Use this URL to cite or link to this record in EThOS: http://ethos.bl.uk/OrderDetails.do?uin=uk.bl.ethos.569562
Title: Eye movements and the visual perception of shape
Author: Davitt, Lina I.
Awarding Body: Prifysgol Bangor University
Current Institution: Bangor University
Date of Award: 2012
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Abstract:
This thesis reports the results of five novel studies that used eye movement patterns to elucidate the role of shape information content of object shape representation in human visual perception. In Experiments 1, and 2 eye movements were recorded while observers either actively memorised or passively viewed different sets of novel objects, and during a subsequent recognition memory task. ..• -'", ••. Fixation data were contrasted against different models of shape mralyses based on surface curvature bounding vs. internal contour and low level image visual saliency. The results showed a preference for fixation at regions of internal local features (either concave or/and convex) during both active memorisation and passive viewing of object shape. This pattern changed during the recognition phase where there was a fixation preference towards regions containing concave surface curvature minima. It is proposed that the preference of fixation at regions of concavity reflect the operation of a depth-sensitive view interpolation process that is constrained by key points encoding regions of concave curvature minima. Experiments 3 and 4 examined the extent to which fixation-based local shape analysis patterns are influenced by the perceptual expertise of the observer and the level of stimulus classification required by the task. These studies were based on the paradigm developed by Wong, Palmeri & Gauthier (2009) in which observers are extensively trained to categorize sets of novel objects (Ziggerins) at either a basic or subordinate level of classification. The effects of training were measured by comparing performance between a pre- and post-test sequential shape matching task that required either basic- or subordinate-level judgements. In addition, we also recorded fixation patterns during the pre- and post-tests.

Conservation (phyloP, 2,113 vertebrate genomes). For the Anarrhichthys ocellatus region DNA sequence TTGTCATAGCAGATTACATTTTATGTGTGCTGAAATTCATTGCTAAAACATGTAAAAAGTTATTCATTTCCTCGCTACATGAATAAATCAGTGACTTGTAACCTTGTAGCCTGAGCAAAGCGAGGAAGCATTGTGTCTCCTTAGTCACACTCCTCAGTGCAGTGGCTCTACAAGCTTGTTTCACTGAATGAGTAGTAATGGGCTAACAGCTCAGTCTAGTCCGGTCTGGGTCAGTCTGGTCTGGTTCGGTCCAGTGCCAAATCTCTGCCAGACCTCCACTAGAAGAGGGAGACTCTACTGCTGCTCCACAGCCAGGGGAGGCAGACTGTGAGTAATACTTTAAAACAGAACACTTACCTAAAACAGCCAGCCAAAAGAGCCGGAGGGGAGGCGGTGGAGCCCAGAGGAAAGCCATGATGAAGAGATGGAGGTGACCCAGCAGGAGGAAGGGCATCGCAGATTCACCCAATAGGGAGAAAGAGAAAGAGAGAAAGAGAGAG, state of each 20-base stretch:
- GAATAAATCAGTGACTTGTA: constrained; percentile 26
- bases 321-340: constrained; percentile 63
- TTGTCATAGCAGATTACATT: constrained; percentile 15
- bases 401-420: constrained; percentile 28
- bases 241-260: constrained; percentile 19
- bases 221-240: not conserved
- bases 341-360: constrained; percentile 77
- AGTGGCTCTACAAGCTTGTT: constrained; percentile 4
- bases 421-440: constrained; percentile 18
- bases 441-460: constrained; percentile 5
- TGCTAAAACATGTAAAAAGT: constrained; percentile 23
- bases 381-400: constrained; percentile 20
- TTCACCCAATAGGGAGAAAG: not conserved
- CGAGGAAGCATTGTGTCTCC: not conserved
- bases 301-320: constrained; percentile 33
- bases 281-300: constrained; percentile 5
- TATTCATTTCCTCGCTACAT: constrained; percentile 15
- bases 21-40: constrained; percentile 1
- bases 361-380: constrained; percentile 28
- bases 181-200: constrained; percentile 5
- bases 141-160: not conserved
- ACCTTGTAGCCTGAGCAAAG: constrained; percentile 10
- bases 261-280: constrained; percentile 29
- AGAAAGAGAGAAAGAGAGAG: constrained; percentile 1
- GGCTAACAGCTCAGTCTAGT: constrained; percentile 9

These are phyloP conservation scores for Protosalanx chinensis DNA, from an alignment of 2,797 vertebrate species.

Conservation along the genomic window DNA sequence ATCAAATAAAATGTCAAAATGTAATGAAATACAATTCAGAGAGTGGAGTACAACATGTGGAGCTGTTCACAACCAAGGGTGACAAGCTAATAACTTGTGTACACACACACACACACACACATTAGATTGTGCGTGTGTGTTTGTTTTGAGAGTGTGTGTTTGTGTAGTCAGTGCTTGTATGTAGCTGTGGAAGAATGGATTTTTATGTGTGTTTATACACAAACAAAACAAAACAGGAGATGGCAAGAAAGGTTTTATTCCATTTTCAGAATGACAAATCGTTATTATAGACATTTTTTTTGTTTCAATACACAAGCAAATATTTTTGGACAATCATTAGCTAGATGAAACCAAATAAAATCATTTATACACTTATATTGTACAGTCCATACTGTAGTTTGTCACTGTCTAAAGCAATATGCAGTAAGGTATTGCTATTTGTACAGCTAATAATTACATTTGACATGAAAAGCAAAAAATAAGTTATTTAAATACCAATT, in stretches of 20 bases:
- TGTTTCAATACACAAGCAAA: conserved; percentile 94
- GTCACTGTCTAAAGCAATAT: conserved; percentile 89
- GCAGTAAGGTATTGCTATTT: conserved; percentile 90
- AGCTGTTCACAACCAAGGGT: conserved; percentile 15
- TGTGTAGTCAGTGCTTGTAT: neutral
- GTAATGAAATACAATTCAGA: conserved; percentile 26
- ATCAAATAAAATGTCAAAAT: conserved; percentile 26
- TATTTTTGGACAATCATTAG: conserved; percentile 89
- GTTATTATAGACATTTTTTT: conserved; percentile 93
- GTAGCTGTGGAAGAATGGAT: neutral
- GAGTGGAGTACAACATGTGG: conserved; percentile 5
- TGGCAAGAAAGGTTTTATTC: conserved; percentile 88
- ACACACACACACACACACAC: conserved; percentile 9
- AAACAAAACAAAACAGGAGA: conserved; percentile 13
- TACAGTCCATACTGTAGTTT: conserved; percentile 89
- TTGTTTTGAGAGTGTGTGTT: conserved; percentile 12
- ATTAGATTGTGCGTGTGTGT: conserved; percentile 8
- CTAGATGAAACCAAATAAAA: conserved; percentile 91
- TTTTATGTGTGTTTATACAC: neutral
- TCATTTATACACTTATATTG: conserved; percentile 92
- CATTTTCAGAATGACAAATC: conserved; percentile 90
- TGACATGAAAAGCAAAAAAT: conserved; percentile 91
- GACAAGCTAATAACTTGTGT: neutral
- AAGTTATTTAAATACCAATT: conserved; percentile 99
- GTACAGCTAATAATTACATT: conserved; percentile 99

Supervisor: Not available Sponsor: Not available
Qualification Name: Thesis (Ph.D.) Qualification Level: Doctoral
EThOS ID: uk.bl.ethos.569562  DOI: Not available
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